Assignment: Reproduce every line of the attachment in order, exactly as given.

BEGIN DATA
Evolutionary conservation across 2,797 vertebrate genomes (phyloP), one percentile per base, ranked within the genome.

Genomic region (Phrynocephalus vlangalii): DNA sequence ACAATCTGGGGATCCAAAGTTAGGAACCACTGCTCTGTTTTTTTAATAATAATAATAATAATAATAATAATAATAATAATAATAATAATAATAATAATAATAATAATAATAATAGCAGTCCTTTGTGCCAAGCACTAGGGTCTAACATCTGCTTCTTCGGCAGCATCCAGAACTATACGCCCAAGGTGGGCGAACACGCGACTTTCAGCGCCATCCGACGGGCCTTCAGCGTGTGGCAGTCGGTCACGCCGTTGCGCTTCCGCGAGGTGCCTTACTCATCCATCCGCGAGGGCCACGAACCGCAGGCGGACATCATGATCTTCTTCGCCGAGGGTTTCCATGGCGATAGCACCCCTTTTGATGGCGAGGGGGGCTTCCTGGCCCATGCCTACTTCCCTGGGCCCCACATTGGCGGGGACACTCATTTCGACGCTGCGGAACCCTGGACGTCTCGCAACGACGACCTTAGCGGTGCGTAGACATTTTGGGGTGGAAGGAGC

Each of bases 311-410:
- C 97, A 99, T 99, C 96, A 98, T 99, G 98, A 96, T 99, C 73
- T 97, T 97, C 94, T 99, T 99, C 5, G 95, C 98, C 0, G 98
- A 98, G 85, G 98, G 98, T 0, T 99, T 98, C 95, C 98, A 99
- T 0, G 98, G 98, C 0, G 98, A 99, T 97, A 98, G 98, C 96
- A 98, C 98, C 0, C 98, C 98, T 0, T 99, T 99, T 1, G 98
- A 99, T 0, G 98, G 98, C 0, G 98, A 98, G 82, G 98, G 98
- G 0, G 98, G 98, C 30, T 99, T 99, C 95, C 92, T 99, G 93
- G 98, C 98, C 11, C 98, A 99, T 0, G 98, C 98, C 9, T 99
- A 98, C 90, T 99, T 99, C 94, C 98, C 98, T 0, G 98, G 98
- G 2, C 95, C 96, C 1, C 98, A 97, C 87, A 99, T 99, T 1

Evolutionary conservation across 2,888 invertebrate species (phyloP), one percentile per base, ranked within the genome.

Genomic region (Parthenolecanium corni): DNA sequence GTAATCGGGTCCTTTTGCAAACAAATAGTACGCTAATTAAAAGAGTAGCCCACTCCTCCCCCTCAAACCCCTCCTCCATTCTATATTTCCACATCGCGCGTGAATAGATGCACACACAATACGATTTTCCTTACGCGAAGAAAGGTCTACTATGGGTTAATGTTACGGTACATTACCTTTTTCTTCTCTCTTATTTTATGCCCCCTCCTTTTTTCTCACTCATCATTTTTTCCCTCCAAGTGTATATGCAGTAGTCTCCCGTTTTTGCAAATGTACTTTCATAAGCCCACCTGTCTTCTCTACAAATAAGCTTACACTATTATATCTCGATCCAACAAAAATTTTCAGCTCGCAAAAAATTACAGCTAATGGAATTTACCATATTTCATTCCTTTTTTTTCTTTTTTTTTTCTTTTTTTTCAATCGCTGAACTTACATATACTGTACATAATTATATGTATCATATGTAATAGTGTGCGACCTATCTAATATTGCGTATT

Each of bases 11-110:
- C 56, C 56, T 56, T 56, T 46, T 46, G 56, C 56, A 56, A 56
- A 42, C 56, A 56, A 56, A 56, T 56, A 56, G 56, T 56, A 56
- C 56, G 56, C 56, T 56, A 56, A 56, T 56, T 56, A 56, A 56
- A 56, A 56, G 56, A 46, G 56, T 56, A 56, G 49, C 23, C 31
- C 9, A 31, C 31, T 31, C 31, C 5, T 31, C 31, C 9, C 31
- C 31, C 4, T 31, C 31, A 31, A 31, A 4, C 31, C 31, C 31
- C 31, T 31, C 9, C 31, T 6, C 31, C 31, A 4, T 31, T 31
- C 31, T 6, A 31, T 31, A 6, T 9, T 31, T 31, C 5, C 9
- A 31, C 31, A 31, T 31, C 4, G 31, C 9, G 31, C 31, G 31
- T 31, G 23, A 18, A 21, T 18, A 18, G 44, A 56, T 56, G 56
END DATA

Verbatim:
Evolutionary conservation across 2,797 vertebrate genomes (phyloP), one percentile per base, ranked within the genome.

Genomic region (Phrynocephalus vlangalii): DNA sequence ACAATCTGGGGATCCAAAGTTAGGAACCACTGCTCTGTTTTTTTAATAATAATAATAATAATAATAATAATAATAATAATAATAATAATAATAATAATAATAATAATAATAATAGCAGTCCTTTGTGCCAAGCACTAGGGTCTAACATCTGCTTCTTCGGCAGCATCCAGAACTATACGCCCAAGGTGGGCGAACACGCGACTTTCAGCGCCATCCGACGGGCCTTCAGCGTGTGGCAGTCGGTCACGCCGTTGCGCTTCCGCGAGGTGCCTTACTCATCCATCCGCGAGGGCCACGAACCGCAGGCGGACATCATGATCTTCTTCGCCGAGGGTTTCCATGGCGATAGCACCCCTTTTGATGGCGAGGGGGGCTTCCTGGCCCATGCCTACTTCCCTGGGCCCCACATTGGCGGGGACACTCATTTCGACGCTGCGGAACCCTGGACGTCTCGCAACGACGACCTTAGCGGTGCGTAGACATTTTGGGGTGGAAGGAGC

Each of bases 311-410:
- C 97, A 99, T 99, C 96, A 98, T 99, G 98, A 96, T 99, C 73
- T 97, T 97, C 94, T 99, T 99, C 5, G 95, C 98, C 0, G 98
- A 98, G 85, G 98, G 98, T 0, T 99, T 98, C 95, C 98, A 99
- T 0, G 98, G 98, C 0, G 98, A 99, T 97, A 98, G 98, C 96
- A 98, C 98, C 0, C 98, C 98, T 0, T 99, T 99, T 1, G 98
- A 99, T 0, G 98, G 98, C 0, G 98, A 98, G 82, G 98, G 98
- G 0, G 98, G 98, C 30, T 99, T 99, C 95, C 92, T 99, G 93
- G 98, C 98, C 11, C 98, A 99, T 0, G 98, C 98, C 9, T 99
- A 98, C 90, T 99, T 99, C 94, C 98, C 98, T 0, G 98, G 98
- G 2, C 95, C 96, C 1, C 98, A 97, C 87, A 99, T 99, T 1

Evolutionary conservation across 2,888 invertebrate species (phyloP), one percentile per base, ranked within the genome.

Genomic region (Parthenolecanium corni): DNA sequence GTAATCGGGTCCTTTTGCAAACAAATAGTACGCTAATTAAAAGAGTAGCCCACTCCTCCCCCTCAAACCCCTCCTCCATTCTATATTTCCACATCGCGCGTGAATAGATGCACACACAATACGATTTTCCTTACGCGAAGAAAGGTCTACTATGGGTTAATGTTACGGTACATTACCTTTTTCTTCTCTCTTATTTTATGCCCCCTCCTTTTTTCTCACTCATCATTTTTTCCCTCCAAGTGTATATGCAGTAGTCTCCCGTTTTTGCAAATGTACTTTCATAAGCCCACCTGTCTTCTCTACAAATAAGCTTACACTATTATATCTCGATCCAACAAAAATTTTCAGCTCGCAAAAAATTACAGCTAATGGAATTTACCATATTTCATTCCTTTTTTTTCTTTTTTTTTTCTTTTTTTTCAATCGCTGAACTTACATATACTGTACATAATTATATGTATCATATGTAATAGTGTGCGACCTATCTAATATTGCGTATT

Each of bases 11-110:
- C 56, C 56, T 56, T 56, T 46, T 46, G 56, C 56, A 56, A 56
- A 42, C 56, A 56, A 56, A 56, T 56, A 56, G 56, T 56, A 56
- C 56, G 56, C 56, T 56, A 56, A 56, T 56, T 56, A 56, A 56
- A 56, A 56, G 56, A 46, G 56, T 56, A 56, G 49, C 23, C 31
- C 9, A 31, C 31, T 31, C 31, C 5, T 31, C 31, C 9, C 31
- C 31, C 4, T 31, C 31, A 31, A 31, A 4, C 31, C 31, C 31
- C 31, T 31, C 9, C 31, T 6, C 31, C 31, A 4, T 31, T 31
- C 31, T 6, A 31, T 31, A 6, T 9, T 31, T 31, C 5, C 9
- A 31, C 31, A 31, T 31, C 4, G 31, C 9, G 31, C 31, G 31
- T 31, G 23, A 18, A 21, T 18, A 18, G 44, A 56, T 56, G 56